A can opener is among those kitchen tools we hardly pay attention to when cleaning. We are all guilty of opening a can of food with a can opener and throwing it straight back in the drawer. Sometimes we just run it over water when food particles have dried on it and put it back in storage, making it a breeding ground for bacteria and germs in the kitchen.
Throw in your can opener in a bowl of white vinegar and let soak it for a few minutes, then scrub off with an old toothbrush, rinse and then dry it with a cloth. When it dries, lubricate it with some mineral oil. The white vinegar will loosen the dirt and also disinfect it.
Newer models of can openers have a smooth blade that is less likely to be contaminated but, they also need to be cleaned and disinfected regularly. Electric can openers will need a bit more work to clean, but it is still possible to remove all the gunk out. We will give you tips on how to clean and sanitize a can opener and ensure its longevity.
Why cleaning your can opener is necessary
While you may think it is insignificant to clean your can opener often, it has nooks and crannies filled with gunk, bacteria, and rust. Usually, when opening cans, the juices from the can contents flow into the wheels. If left unwashed, it will build up and grow bacteria, mold, and rust.
But why do you need to clean your can opener often:
- Cleaning it often reduces the build-up of germs and rust.
- Cleaning your can opener increases its longevity. The rust accumulating in the gears can prevent it from running smoothly and therefore wear it out too quickly.
- A dirty can opener is a potential health risk. The bacteria can contaminate the food in the cans while opening through the blade or your hands.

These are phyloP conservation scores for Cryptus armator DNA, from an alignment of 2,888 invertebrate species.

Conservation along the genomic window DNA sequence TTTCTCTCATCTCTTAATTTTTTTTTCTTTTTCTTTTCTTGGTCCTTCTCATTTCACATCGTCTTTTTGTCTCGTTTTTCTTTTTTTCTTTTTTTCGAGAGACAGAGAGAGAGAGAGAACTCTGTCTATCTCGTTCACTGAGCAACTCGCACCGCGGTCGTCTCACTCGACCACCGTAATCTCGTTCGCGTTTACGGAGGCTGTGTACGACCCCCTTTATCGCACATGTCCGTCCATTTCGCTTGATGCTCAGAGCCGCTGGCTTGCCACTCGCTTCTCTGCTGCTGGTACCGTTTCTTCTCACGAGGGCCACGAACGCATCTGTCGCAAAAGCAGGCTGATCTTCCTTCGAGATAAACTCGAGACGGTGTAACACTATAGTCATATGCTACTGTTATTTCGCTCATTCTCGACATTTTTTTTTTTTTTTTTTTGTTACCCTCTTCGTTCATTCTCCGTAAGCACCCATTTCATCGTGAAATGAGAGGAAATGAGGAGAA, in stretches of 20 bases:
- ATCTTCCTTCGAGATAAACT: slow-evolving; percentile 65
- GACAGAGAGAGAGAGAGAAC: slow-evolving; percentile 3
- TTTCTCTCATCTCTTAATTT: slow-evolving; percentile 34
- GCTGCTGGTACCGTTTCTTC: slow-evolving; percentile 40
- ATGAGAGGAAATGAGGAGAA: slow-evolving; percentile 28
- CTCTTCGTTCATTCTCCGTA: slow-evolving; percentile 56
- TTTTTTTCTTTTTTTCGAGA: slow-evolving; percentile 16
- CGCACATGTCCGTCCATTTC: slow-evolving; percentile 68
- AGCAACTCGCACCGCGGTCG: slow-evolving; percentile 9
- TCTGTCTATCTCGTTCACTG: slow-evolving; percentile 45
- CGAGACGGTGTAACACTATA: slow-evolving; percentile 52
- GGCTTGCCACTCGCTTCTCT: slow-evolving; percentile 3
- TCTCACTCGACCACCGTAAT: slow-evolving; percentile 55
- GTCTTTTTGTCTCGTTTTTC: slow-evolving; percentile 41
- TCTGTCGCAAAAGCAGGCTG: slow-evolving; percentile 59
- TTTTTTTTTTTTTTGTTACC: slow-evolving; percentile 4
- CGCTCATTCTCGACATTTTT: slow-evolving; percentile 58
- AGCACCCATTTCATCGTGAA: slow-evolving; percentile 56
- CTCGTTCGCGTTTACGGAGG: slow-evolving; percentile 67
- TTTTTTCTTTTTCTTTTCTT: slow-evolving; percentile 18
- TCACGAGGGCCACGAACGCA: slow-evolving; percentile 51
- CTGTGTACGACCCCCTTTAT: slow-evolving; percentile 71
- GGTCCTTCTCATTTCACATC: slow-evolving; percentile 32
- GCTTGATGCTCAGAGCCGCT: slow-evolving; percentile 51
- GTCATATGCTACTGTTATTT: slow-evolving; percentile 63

- It can also cross-contaminate other utensils in the storage, such as spoons and knives, and eventually ingest these bacteria.
Signs that its time to clean your can opener
It would be best if you washed your manual can opener after every use to prevent any build-up of dirt. As for an electric can opener, you can wipe it down if the opening was not messy, but you may still have to open it up for cleaning after every use.
Other than cleaning it after use, here are some of the signs for a thorough clean:
- When you notice dry food contents stuck on the blade, it most likely seeped into the gears.
- Clean your can opener if it takes a lot more effort to turn the lever than usual or jams completely. It means that dirt and dust are clogging the moving parts.
- When the handles jam and are not entirely constricting.
How to Clean a Can Opener
You can easily clean your can opener using products you already have in your kitchen or affordable on Amazon. Here is how to clean a manual and electric can opener:
Things You’ll Need
- White vinegar
- Wax paper
- Old toothbrush
- Liquid dish soap
- Food grade hydrogen peroxide
- Food grade mineral oil
- Tall, narrow container like a mason jar
- Microfibre cloth or paper towel
Cleaning a manual can opener
Cleaning a manual can opener can be simpler. Here is how you should clean up your can opener.
Using white vinegar and dish soap